January 31, 2009

Rough Surf

Lucy: The mid-afternoon sun is hazy and heavy on my shoulders as Katie and I step out of the crisp, choppy waves and walk up the beach. Katie's long black hair hangs in wet ringlets down her back. I hastily pull my blond strands into a sloppy loop on top of my head.

"The waves were awesome!," Katie sighs as we reach our beach towels. She collapses onto her sand-splattered towel, dramatically throwing her tanned arm over her eyes.

I turn toward the water, shielding my gaze with my hand. The waves are white-capped and fat, rolling in thick spirals and slamming into one another. A small boy on a wakeboard in the shallow surf falls into the damp sand as a hard wave knocks into his ankles. The rest of the beach is almost deserted, except for a group of high school kids playing volleyball and Katie's mom, Bethany Heeley, who is sitting on a lounge chair a little distance away, reading Us Weekly magazine.

For me, this is a perfect day. I love when the water and the sky are the same shade of gray, when I can't distinguish between the foam of the ocean and the fog in the air. Gray days keep the tourists away, so when I float on the surface of the ocean I can close my eyes and let the tide carry me without having to watch out for sunburned kids wallowing on clunky Styrofoam boogie boards.

Katie props herself up on her elbows and kicks a spray of sand onto the back of my legs. "Hey! Luc! Are you even listening to me?"

Breaking my concentration, I spin around. "What? Oh, sorry Katie." I plop down onto my towel and lay back, gazing up at the humid, still layer of clouds overhead. "I'm so out of it today. The Fed Ex guy woke me up super early and…"

"Wait a minute. Your mom is still getting newspapers delivered to her?" Katie pulls a pair of oversized sunglasses out of her straw beach bag and slides them onto her face. "Is she, like, going crazy or something?"

By now I'm used to her brashness. Katie Heeley is an only child – an only, spoiled child – and she is a good friend, but sometimes she is a little wild – and a little insensitive.

"She's not going crazy," I mumble, exasperated. "At least, I don't think she's going crazy…" I roll away from Katie and onto my side, slowly brushing the sand off my towel with the side of my pinkie finger.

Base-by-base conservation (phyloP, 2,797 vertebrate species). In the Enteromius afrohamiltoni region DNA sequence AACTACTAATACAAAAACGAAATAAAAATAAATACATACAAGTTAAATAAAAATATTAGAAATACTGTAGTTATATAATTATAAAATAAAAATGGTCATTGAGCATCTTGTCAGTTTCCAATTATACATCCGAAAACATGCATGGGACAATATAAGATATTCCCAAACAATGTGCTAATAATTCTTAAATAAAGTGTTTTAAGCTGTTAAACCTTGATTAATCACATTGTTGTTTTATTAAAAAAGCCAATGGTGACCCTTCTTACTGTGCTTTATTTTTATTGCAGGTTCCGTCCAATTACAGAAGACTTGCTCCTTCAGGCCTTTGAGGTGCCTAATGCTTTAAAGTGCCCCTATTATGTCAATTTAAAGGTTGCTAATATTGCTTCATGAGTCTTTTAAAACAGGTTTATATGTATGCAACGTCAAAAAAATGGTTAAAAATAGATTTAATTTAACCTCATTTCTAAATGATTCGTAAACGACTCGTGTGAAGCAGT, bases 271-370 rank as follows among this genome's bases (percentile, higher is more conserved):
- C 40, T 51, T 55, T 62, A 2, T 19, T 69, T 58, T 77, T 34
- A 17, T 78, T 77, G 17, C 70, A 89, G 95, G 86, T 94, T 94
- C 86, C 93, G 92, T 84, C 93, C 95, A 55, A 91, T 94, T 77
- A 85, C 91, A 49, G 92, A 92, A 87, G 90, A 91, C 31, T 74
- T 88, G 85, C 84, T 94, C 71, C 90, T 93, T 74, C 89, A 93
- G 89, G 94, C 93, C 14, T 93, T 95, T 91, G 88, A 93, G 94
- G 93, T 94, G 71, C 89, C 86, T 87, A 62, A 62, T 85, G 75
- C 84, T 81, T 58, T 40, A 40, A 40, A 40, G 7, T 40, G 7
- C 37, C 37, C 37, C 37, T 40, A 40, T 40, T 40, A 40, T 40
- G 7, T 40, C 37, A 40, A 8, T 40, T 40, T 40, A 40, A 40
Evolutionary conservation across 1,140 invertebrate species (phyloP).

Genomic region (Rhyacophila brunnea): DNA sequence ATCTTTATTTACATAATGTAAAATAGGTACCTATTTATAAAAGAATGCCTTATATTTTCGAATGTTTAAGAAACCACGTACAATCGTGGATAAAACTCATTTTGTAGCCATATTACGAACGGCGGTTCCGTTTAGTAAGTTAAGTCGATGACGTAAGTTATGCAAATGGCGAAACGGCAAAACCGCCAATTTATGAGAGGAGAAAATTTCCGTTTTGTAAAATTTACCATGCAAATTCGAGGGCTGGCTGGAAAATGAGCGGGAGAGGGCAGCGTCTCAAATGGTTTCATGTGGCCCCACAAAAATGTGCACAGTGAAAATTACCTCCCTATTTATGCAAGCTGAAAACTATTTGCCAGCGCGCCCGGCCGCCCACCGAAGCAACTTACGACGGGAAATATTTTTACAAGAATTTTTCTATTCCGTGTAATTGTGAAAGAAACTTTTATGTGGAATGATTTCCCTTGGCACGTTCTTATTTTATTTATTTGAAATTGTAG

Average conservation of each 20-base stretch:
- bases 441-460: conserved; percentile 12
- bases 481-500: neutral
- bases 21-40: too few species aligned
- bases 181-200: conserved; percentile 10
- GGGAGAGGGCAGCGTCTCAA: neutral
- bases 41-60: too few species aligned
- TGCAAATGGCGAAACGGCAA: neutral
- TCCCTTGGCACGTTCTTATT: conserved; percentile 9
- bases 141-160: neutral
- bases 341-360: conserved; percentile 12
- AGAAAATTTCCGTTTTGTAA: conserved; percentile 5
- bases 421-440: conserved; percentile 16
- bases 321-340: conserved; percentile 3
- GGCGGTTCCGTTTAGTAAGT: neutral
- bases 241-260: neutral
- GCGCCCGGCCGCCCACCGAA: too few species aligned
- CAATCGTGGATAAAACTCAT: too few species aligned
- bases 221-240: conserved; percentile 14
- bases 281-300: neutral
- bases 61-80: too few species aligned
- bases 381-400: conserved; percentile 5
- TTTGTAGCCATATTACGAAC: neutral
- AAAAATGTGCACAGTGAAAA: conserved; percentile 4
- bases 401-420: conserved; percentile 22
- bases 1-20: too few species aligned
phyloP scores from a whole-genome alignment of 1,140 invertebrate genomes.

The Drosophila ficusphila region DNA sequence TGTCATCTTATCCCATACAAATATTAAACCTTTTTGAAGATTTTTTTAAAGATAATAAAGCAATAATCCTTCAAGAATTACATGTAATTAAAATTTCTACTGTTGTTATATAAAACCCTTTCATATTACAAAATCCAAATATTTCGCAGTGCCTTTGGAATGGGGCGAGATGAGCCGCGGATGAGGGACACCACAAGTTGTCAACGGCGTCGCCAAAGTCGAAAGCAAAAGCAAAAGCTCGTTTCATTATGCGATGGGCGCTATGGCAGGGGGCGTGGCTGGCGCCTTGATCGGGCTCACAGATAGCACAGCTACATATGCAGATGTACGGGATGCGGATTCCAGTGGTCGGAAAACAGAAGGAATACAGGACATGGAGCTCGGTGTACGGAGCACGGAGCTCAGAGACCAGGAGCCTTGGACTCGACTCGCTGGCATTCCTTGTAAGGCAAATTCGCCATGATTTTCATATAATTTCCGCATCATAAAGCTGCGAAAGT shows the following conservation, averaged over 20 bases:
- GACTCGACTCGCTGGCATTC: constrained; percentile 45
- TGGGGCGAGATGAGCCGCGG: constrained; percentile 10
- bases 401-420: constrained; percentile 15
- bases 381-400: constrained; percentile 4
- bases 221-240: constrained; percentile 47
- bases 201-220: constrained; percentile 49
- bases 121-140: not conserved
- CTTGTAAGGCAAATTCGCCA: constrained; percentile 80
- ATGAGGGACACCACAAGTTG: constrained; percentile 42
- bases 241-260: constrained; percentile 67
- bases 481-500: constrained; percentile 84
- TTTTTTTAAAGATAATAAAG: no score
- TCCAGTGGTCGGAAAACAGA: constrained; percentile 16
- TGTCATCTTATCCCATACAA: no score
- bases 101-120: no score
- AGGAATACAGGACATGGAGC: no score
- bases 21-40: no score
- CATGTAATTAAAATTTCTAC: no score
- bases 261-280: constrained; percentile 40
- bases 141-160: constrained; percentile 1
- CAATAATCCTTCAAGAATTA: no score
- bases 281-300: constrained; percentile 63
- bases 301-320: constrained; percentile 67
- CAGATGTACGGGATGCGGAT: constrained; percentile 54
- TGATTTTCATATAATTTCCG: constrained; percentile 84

"I dunno…" Katie says in a singsong voice as she lies back on her blanket and adjusts the straps of her bikini. "I saw this lady on Oprah, who went totally crazy after her son died. She, like, adopted all these cats and then one day they found her wandering through the streets in her pajamas with cat litter in her hair."

Rolling my eyes, I begin to speak but then stop myself. Katie wouldn't understand, and I don't feel like trying to make her. I know my mom isn't crazy, and it doesn't matter what anyone else thinks. Unless they had lost a son – a brother – no one would understand.

"Anyway, this is depressing." Katie says, rolling over onto her stomach and rifling through her bag. "Want me to ask my mom if she'll take us to Chez Amis for dinner? They have the best garlic bread ever."

"Um, yeah, sure." I sit up and lean over to grab my sandals as Katie shouts her dinner request to her mother.

"That's fine honey!" Bethany Heeley calls out without looking up from her magazine.

"Thanks Mommy!" Katie calls back, then turns to me. "It's expensive. But don't worry, my mom will pay for you," she says as she pulls on an Abercrombie & Fitch t-shirt.

I cringe. Katie isn't shy about bringing up the differences between our families. While Katie's dad, Robert Heeley, is a successful businessman who practically lives at his office, and Bethany Heeley is the town's queen socialite who spends all her time planning fundraisers and community events, my mom is now a receptionist at a law firm during the day, and three nights a week she works as a Merry Maid, cleaning offices downtown. And although the check Dad sends every month helps us make ends meet, his salary as a park ranger doesn't stretch very far.

"I mean, my mom always says how, like, bad she feels for you and your mom," Katie whispers so her mom won't hear. She snaps open her cell phone and scrolls through the missed calls. "Like, what a loser your dad is, right? To just leave you and your mom to go play in the forest like a Boy Scout or - yuck! Why is Jason Keller calling my phone?" Katie clicks her phone off in disgust and throws it into her bag. "I mean, get over it, stalker. Sorry, what was I saying?"

I shove the final edge of my damp beach towel into my bag with such force that I hear the seams pop. Katie is the last person I want to talk to about my dad. Actually, I don't want to talk about him with anyone. Katie's words ring in my ears: I mean, get over it…

I am. Sort of.

"You were saying how good Chez Amis' garlic bread was. I'm siked – I'm starving!" I sling my bag over my shoulder and begin walking up the beach toward the wooden plank walkway that leads back to the parking lot.

Katie furrows her brow in thought. "Did I say something wrong?" she mutters. Then, with a shrug of her tanned shoulders, she yells, "Hey, wait up!" and sprints up the beach after me.

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